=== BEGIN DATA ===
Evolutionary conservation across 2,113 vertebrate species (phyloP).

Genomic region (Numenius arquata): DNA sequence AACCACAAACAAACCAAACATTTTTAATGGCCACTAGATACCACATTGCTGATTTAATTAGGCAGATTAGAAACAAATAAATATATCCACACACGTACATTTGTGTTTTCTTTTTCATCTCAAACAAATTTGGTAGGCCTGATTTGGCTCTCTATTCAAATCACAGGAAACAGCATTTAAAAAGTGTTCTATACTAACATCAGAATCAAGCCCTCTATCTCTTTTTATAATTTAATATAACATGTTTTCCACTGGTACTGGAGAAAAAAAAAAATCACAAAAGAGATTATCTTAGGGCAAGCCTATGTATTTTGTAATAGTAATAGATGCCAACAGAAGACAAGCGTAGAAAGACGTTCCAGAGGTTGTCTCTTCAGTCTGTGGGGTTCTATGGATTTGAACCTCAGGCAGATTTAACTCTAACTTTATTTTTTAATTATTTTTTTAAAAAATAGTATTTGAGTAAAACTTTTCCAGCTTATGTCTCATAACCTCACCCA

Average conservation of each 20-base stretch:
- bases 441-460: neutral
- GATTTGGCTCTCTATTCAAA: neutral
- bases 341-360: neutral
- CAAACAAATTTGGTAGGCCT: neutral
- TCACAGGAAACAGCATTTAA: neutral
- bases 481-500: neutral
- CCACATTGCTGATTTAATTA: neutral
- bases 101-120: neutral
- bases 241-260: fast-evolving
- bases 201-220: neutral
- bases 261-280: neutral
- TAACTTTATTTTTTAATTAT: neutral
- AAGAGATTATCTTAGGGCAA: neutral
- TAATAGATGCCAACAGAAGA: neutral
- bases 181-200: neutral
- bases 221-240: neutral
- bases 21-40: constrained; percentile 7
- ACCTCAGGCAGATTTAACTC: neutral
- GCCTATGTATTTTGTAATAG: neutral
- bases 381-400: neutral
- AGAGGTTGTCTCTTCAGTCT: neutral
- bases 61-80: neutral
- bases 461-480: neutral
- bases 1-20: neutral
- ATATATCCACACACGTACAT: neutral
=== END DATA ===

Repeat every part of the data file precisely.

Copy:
Evolutionary conservation across 2,113 vertebrate species (phyloP).

Genomic region (Numenius arquata): DNA sequence AACCACAAACAAACCAAACATTTTTAATGGCCACTAGATACCACATTGCTGATTTAATTAGGCAGATTAGAAACAAATAAATATATCCACACACGTACATTTGTGTTTTCTTTTTCATCTCAAACAAATTTGGTAGGCCTGATTTGGCTCTCTATTCAAATCACAGGAAACAGCATTTAAAAAGTGTTCTATACTAACATCAGAATCAAGCCCTCTATCTCTTTTTATAATTTAATATAACATGTTTTCCACTGGTACTGGAGAAAAAAAAAAATCACAAAAGAGATTATCTTAGGGCAAGCCTATGTATTTTGTAATAGTAATAGATGCCAACAGAAGACAAGCGTAGAAAGACGTTCCAGAGGTTGTCTCTTCAGTCTGTGGGGTTCTATGGATTTGAACCTCAGGCAGATTTAACTCTAACTTTATTTTTTAATTATTTTTTTAAAAAATAGTATTTGAGTAAAACTTTTCCAGCTTATGTCTCATAACCTCACCCA

Average conservation of each 20-base stretch:
- bases 441-460: neutral
- GATTTGGCTCTCTATTCAAA: neutral
- bases 341-360: neutral
- CAAACAAATTTGGTAGGCCT: neutral
- TCACAGGAAACAGCATTTAA: neutral
- bases 481-500: neutral
- CCACATTGCTGATTTAATTA: neutral
- bases 101-120: neutral
- bases 241-260: fast-evolving
- bases 201-220: neutral
- bases 261-280: neutral
- TAACTTTATTTTTTAATTAT: neutral
- AAGAGATTATCTTAGGGCAA: neutral
- TAATAGATGCCAACAGAAGA: neutral
- bases 181-200: neutral
- bases 221-240: neutral
- bases 21-40: constrained; percentile 7
- ACCTCAGGCAGATTTAACTC: neutral
- GCCTATGTATTTTGTAATAG: neutral
- bases 381-400: neutral
- AGAGGTTGTCTCTTCAGTCT: neutral
- bases 61-80: neutral
- bases 461-480: neutral
- bases 1-20: neutral
- ATATATCCACACACGTACAT: neutral